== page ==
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"I don’t think there is any one way to cope with self-isolation, but I do believe the best advice is to accept the situation," says Frederikke Viltoft Mygind from her Airbnb in South Korea.

Go on exchange |   28. Aug 2020

Frederikke Viltoft Mygind


In January, I received an email saying that I had been accepted at Korea University in Seoul in the fall semester of 2020.

However, as we all know, it is not the same world today as the one we knew back in January. The level of uncertainty continued to rise every day from when I received that e-mail, to the point where just days before I was due to leave I would still address it as “I think I’m going” and I had the date marked in my calendar as “South Korea?”.

Nevertheless, after a 17-hour journey wearing a mask, shield, gloves, and going through several security and health checks, I finally made it to Seoul.

South Korea had its first case of COVID-19 in January but as the result of quick action, extensive testing, and technological innovations, they have managed to flatten the coronavirus curve at a level where everyday life can continue with some modification, with people wearing masks at all times and social distancing.

I’m very appreciative that this is 2020 and not 1990

As a safety measure during the current situation, all long-term visa holders are subject to 14 days of self-isolation upon arrival after testing negative for COVID-19. I have always loved being busy and staying active, so these two weeks seemed pretty unimaginable. However, at the same time, I have always loved a challenge, which this definitely seemed like.

So, how does one cope with self-isolation in a foreign country, living out of a suitcase in a small (but clean) Airbnb, where both the language and the alphabet are very far from both Danish and English.

You are not allowed to leave the apartment under any circumstances so all meals have to be delivered, you have to keep all your trash inside the apartment in a big special orange plastic bag, and check-in on a government app several times a day with your temperature and answer a list of symptoms.

a view from a window in South Korea

This might all sound a bit extreme, but I appreciate that they are taking the situation seriously and taking every precaution to protect everyone, which makes going on exchange during a pandemic feel a lot safer.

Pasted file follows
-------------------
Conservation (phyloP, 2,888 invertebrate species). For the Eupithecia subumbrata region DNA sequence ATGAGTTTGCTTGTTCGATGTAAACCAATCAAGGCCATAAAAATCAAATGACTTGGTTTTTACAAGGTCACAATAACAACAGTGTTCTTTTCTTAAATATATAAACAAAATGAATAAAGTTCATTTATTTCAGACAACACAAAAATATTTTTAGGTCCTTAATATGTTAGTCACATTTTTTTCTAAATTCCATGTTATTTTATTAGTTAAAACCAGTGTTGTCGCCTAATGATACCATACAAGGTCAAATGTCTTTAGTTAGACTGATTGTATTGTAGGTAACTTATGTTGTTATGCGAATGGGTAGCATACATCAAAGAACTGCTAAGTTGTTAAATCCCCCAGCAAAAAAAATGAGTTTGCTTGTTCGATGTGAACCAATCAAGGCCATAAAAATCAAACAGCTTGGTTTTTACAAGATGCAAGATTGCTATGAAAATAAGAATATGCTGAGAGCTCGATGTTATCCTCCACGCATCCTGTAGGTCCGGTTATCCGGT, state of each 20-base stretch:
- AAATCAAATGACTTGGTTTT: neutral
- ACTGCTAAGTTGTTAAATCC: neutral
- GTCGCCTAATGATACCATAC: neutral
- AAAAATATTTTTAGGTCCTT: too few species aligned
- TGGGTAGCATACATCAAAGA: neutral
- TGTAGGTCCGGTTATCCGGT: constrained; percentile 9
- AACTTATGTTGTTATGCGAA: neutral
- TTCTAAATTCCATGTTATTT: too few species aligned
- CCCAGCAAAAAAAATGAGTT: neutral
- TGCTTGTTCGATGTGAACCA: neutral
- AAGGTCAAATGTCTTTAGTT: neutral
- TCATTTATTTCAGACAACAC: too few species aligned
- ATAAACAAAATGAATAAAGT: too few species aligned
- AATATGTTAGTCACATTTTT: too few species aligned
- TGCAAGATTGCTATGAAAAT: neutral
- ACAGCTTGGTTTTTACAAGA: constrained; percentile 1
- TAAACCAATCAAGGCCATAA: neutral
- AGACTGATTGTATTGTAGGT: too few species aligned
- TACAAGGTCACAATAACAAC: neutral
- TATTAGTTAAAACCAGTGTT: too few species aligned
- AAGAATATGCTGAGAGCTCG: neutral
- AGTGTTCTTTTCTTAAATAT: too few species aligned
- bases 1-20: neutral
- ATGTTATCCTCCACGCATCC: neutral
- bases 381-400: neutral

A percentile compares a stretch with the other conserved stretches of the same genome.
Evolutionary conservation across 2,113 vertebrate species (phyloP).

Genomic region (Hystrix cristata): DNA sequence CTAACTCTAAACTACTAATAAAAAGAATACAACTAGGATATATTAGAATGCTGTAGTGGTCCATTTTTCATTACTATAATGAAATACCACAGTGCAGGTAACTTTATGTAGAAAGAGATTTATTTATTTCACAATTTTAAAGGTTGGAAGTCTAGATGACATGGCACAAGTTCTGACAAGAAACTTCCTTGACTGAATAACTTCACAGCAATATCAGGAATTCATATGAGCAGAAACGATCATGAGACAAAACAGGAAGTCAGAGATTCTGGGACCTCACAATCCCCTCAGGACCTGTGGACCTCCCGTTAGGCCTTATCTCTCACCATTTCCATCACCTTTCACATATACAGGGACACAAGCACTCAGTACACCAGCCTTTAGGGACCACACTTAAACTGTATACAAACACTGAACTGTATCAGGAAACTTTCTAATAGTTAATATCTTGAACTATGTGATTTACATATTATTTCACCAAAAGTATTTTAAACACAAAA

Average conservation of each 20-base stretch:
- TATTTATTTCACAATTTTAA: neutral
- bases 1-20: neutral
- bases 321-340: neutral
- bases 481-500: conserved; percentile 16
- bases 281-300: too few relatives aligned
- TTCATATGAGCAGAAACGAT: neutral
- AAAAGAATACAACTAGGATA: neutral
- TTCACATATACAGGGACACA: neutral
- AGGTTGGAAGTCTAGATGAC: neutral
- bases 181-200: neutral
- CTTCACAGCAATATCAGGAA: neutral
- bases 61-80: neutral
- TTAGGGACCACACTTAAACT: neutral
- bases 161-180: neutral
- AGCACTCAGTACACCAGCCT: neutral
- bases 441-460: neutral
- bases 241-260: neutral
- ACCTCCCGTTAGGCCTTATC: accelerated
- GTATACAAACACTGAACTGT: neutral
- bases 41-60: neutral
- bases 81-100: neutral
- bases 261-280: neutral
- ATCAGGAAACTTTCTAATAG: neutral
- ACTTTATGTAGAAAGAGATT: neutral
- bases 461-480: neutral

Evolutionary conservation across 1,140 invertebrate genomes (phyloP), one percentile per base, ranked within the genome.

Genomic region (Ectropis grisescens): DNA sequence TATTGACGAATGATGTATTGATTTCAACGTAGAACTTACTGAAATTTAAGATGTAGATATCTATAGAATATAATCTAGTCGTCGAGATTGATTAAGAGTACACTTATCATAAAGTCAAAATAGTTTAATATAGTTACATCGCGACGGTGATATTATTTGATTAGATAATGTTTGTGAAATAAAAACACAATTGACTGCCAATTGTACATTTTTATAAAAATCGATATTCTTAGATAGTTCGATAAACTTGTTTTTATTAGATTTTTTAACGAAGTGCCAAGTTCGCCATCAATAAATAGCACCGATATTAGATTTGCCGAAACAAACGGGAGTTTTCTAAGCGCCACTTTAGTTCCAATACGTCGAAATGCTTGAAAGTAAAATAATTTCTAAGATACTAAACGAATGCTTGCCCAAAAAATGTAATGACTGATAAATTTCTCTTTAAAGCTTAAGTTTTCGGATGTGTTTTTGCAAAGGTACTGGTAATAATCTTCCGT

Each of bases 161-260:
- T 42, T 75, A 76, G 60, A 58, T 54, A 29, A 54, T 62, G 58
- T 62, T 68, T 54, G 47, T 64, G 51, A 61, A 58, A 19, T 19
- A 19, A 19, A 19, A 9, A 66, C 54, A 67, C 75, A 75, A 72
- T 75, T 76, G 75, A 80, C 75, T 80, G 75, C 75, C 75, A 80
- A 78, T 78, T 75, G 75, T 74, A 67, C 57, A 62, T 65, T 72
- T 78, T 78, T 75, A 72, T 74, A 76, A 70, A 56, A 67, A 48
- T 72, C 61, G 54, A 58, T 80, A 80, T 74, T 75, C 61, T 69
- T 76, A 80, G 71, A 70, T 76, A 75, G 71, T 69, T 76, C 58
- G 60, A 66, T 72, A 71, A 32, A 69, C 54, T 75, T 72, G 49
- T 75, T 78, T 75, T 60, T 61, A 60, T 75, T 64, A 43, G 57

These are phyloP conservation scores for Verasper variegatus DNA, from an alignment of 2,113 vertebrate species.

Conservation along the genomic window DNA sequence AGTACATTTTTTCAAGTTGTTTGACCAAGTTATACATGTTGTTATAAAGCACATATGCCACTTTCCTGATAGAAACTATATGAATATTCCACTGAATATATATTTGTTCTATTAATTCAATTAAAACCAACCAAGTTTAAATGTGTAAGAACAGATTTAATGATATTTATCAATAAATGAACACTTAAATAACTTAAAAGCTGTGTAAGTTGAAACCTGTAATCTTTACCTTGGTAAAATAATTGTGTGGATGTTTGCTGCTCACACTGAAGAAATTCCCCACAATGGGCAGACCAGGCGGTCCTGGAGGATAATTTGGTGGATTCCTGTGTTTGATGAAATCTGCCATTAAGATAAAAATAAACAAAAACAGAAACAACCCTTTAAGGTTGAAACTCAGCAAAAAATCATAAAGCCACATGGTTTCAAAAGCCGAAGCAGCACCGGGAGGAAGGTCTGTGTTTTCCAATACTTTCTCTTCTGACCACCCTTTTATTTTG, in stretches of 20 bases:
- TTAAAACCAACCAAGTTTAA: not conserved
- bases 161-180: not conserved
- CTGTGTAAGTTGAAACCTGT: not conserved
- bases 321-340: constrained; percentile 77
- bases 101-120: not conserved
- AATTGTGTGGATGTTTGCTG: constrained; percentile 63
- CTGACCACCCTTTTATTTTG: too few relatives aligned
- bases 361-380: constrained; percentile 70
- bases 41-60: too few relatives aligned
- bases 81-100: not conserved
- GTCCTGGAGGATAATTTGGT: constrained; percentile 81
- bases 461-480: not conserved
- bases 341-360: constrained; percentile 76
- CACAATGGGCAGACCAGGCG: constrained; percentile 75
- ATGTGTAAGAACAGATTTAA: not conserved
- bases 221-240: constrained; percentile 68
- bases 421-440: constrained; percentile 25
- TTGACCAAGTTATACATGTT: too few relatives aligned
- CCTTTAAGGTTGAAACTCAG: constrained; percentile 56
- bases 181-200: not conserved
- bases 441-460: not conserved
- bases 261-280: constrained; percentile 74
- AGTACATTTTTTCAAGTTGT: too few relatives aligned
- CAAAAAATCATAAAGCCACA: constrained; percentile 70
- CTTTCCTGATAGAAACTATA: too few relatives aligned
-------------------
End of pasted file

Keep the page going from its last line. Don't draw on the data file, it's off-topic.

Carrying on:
I don’t think there is any one way to cope with self-isolation, but I do believe the best advice is to accept the situation. You are not going to be as productive as you want to be with all the extra time and your circadian rhythm is put on hold.

Here is a bit of advice that goes against everything I stand for, but I have come to find accomplishment in putting on real clothes and sitting by the table and not lying in bed.

I have also spent a lot of time ordering food, which is quite a process, since most delivery services don’t accept European credit cards. I see this time as my chance to catch up on all the Netflix shows I would not have the time to watch at home, learn how to crochet, read books that are not school-related, and for once be the friend that has time to talk whenever it suits the other person.

There are, of course, also downsides to it all, but as I was aware of the current situation when I left, I stay focused on the fact that my life can go on semi-close to normal while I adapt and follow regulations.

I guess change is the new normal and part of the experience when going on exchange during a global pandemic

Today I’m half-way through self-isolation and fortunately, I’m both less crazy and lonely than I thought I would be. The past week is a blur of Netflix, take-aways, and YouTube workouts.

I’m very appreciative that this is 2020 and not 1990. A lot of my everyday life is spent talking to my friends, boyfriend, and family back home, which really gives a nice sense of reality in the midst of the hand sanitizing and temperature taking.

During the past week, the COVID-19 situation has progressively been getting worse with cases spiking to heights not seen since March, which has led to nationwide enhanced social distance rules to Level 2 (on a three-level scale) This is, of course, worrying but hopefully, they will be able to get it under control soon.

I feel very lucky to have the opportunity to go on exchange despite everything and grateful to be in a country that is on the front lines with the situation. Even though this is indeed a very unique and not very social beginning to an exchange stay, I am still looking forward very much to staying at the dorm, meeting everyone, and getting a sense of the culture.

Maybe I will appreciate it all even more than I would have if these had been normal circumstances. I guess change is the new normal and part of the experience when going on exchange during a global pandemic.


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